How often can musicians be called inventors? There are icons like Harry Partch, the avant-garde composer who conceived and crafted his own acoustic instruments, then well-known creative minds like Malcolm Cecil, who invented parts of his TONTO synthesizer, plus members of Kraftwerk, known for their use of self-made electronic instruments; legitimate inventors all. Then there are artists like Marconi Union, who in 2011 were considered worthy of a place among TIME magazine’s inventors of the year list, for the composition and recording of their ambient piece Weightless. We explore that and four other sonic creations from the inventive three-piece below, ahead of their Band on the Wall show in July.
Weightless pt. 1 (Ambient Transmissions Volume 2, 2012)
Created in collaboration with the British Academy of Sound Therapy in Autumn 2011, Weightless has gained Marconi Union international notoriety. Its layering of piano and guitar, low bass tones and manipulated field recordings creates a subtly shifting soundscape that, according to reports, is remarkably effective at reducing anxiety and inducing relaxation, hence it being considered “an invention” in the eyes of TIME.
It’s a composition that conjures up contradictions: it’s both unconstrained yet self-contained, it’s incredibly engaging despite a dearth of overtly engaging sound properties, its textures are perceivably dark and yet it is uplifting and in keeping with this theme, it has reached and touched a great many individuals without concerted efforts being made for it to do so. That said, it is a beacon in today’s music world.
Sleeper (Ghost Stations, 2016)
There’s a lot of secrecy surrounding Marconi Union, but one thing they speak candidly about is their desire to progress, to explore new regions of sound and not to rest on the merits previous work. Sleeper, which begins 2016 album Ghost Stations, is one of the more instrumentally replete examples of their work, featuring a dub techno beat beneath sweeping noise and eventually flourishing into a momentous closing passage, featuring trumpet, drums and electric guitar at the fore. No transition in the song feels unnatural; the group have a masterful understanding of how to develop compositions, a skill presumably refined when working with minimal materials and best exemplified when working with more, as in this instance.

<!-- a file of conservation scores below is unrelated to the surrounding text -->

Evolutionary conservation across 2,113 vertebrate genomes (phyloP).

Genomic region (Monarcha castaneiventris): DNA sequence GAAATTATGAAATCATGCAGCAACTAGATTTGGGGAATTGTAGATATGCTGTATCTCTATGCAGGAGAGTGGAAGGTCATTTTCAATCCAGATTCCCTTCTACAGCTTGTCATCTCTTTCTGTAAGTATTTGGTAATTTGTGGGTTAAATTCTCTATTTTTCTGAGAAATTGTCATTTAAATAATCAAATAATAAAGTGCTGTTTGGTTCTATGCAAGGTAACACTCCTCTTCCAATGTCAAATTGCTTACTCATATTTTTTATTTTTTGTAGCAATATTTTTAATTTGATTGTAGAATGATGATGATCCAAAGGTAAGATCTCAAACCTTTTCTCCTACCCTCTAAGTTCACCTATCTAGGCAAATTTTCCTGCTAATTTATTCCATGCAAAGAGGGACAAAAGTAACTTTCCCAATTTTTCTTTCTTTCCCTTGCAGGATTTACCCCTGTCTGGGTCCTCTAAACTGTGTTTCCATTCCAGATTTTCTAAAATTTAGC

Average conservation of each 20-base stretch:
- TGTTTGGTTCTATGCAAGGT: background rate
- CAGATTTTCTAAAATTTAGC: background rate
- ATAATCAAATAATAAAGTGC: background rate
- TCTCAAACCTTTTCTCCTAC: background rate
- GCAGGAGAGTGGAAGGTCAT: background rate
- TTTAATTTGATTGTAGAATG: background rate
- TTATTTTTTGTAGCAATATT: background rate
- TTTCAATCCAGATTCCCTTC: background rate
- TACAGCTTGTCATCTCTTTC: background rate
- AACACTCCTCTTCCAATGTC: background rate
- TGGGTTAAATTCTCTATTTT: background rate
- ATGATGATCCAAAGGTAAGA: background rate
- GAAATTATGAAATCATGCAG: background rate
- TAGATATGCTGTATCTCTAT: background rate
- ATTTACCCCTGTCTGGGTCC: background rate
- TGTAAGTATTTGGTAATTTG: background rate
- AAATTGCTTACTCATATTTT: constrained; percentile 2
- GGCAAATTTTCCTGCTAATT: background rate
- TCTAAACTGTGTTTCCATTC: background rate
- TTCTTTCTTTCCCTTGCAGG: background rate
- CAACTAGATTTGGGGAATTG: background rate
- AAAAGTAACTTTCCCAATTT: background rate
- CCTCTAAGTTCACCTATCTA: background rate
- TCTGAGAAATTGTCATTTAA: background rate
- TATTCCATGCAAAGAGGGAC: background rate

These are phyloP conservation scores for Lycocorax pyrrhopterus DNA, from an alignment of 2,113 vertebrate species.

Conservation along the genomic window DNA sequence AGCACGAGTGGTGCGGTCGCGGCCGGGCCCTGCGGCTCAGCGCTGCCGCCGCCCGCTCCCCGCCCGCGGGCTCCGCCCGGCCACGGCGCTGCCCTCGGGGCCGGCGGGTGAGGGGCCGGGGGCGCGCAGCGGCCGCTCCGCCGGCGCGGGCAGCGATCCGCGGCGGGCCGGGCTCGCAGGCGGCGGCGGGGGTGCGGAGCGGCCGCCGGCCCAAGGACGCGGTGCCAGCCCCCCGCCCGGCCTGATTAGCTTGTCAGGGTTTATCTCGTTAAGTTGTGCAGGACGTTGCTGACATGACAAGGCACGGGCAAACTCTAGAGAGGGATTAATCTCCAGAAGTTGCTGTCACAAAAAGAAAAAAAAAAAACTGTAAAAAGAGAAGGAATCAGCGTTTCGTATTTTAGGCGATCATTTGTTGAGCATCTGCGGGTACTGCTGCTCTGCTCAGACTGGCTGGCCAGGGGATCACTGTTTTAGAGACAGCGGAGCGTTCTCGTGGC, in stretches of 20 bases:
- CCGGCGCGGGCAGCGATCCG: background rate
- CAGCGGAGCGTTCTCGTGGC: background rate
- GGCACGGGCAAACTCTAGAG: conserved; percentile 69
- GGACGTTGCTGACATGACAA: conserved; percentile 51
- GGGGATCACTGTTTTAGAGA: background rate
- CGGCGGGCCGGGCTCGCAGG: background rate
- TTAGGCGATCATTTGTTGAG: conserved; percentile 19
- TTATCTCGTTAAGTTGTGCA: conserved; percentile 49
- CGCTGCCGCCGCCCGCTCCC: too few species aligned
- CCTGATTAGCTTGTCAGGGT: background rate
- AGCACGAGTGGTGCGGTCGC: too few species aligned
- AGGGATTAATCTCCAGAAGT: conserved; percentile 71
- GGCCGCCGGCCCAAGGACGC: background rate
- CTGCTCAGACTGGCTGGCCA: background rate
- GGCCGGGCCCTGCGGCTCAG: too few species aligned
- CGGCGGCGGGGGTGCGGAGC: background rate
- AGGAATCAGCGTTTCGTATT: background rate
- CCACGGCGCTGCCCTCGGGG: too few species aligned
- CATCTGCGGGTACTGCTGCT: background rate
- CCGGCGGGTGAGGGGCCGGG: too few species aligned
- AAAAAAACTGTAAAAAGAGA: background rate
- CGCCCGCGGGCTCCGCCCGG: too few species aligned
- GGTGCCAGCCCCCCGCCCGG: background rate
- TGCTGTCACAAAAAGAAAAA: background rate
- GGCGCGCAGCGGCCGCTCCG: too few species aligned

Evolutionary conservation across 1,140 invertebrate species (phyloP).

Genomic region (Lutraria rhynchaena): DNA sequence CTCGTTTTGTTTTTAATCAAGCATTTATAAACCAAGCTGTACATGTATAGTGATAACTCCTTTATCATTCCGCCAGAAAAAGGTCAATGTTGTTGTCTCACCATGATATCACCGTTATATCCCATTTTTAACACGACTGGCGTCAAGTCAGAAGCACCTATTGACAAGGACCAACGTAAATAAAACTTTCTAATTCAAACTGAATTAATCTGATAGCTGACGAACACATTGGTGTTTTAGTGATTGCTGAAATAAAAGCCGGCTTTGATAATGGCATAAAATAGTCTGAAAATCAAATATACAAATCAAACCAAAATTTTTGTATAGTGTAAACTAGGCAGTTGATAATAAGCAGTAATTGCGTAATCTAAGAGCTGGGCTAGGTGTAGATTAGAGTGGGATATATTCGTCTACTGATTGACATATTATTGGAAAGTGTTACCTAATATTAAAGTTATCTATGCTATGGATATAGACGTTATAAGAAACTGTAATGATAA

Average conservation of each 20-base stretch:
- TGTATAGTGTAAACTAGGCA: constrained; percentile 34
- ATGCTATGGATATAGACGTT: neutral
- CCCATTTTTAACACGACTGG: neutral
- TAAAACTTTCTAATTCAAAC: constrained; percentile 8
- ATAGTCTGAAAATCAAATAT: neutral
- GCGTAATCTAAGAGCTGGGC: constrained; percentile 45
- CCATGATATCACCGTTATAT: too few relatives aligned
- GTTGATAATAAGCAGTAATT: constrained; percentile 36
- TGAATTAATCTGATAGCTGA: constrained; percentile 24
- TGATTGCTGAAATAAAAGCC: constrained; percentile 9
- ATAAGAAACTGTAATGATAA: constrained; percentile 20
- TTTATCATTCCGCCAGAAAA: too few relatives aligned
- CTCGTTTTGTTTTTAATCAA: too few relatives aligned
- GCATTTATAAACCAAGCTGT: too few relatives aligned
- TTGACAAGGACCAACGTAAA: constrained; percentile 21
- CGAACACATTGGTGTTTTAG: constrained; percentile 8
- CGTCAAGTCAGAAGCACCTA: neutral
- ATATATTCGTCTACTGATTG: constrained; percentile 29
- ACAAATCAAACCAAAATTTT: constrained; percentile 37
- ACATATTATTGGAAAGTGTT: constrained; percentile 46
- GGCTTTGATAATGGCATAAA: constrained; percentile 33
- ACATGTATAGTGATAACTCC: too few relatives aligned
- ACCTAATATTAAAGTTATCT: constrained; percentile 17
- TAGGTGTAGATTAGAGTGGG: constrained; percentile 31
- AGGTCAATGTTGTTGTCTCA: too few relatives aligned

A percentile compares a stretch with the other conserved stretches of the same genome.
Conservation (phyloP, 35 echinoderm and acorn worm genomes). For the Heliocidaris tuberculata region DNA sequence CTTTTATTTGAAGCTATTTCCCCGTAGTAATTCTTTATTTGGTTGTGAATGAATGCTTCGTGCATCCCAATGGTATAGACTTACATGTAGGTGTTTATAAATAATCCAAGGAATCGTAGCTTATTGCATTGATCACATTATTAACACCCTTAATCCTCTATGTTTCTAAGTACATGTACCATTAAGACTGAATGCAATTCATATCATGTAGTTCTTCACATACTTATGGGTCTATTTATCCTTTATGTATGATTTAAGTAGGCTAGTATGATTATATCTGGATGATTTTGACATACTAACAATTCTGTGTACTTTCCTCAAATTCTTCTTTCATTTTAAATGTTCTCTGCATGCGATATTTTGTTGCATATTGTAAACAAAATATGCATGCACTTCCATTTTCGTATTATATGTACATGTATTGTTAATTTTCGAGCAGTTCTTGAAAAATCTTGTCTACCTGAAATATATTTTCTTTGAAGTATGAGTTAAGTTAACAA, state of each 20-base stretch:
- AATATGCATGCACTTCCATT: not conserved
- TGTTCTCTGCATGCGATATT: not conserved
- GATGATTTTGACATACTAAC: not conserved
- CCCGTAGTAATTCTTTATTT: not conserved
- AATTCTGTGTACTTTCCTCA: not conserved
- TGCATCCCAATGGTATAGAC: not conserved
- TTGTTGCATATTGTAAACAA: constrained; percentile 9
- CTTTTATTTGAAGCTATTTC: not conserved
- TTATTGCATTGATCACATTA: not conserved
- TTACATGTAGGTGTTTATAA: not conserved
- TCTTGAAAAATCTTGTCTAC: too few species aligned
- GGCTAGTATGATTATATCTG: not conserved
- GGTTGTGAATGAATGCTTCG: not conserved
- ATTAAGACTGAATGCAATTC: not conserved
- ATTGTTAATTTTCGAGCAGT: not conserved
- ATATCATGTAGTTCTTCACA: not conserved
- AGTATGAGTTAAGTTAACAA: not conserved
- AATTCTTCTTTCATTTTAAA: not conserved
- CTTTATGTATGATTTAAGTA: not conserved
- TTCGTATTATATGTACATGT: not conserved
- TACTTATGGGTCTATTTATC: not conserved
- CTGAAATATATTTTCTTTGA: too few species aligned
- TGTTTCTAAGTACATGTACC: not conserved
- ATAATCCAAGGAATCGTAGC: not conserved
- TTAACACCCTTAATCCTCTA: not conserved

Anomic (Marconi Union & Jah Wobble, 2013)
PiL bassist Jah Wobble has been a part of some tremendous collaborations, working with founding members of Can, Bill Laswell and Brian Eno during his career. His 2013 collaboration with Marconi Union led to brooding, dubby compositions evocative of the industrial. The group describe the music as having a ‘strongly cinematic feel’ saying that ‘Wobble’s bass underpins the whole project’.
Under Wires And Searchlights (Under Wires And Searchlights, 2003)
This is one of the group’s earliest works, released on their 2003 debut and goes to show the evolution of the group over the past decade. The presence of cello and beat processing again display their mastery of texture to give structure to compositions.
Interiors (A lost connection, 2011)
Melody is present in everything Marconi Union do and this minimal piece is layered more distinctively, with greater “space” than other pieces, so gives the listener a clearer picture of how melody and texture is built in their composition.
Pick up your tickets for Marconi Union’s show here.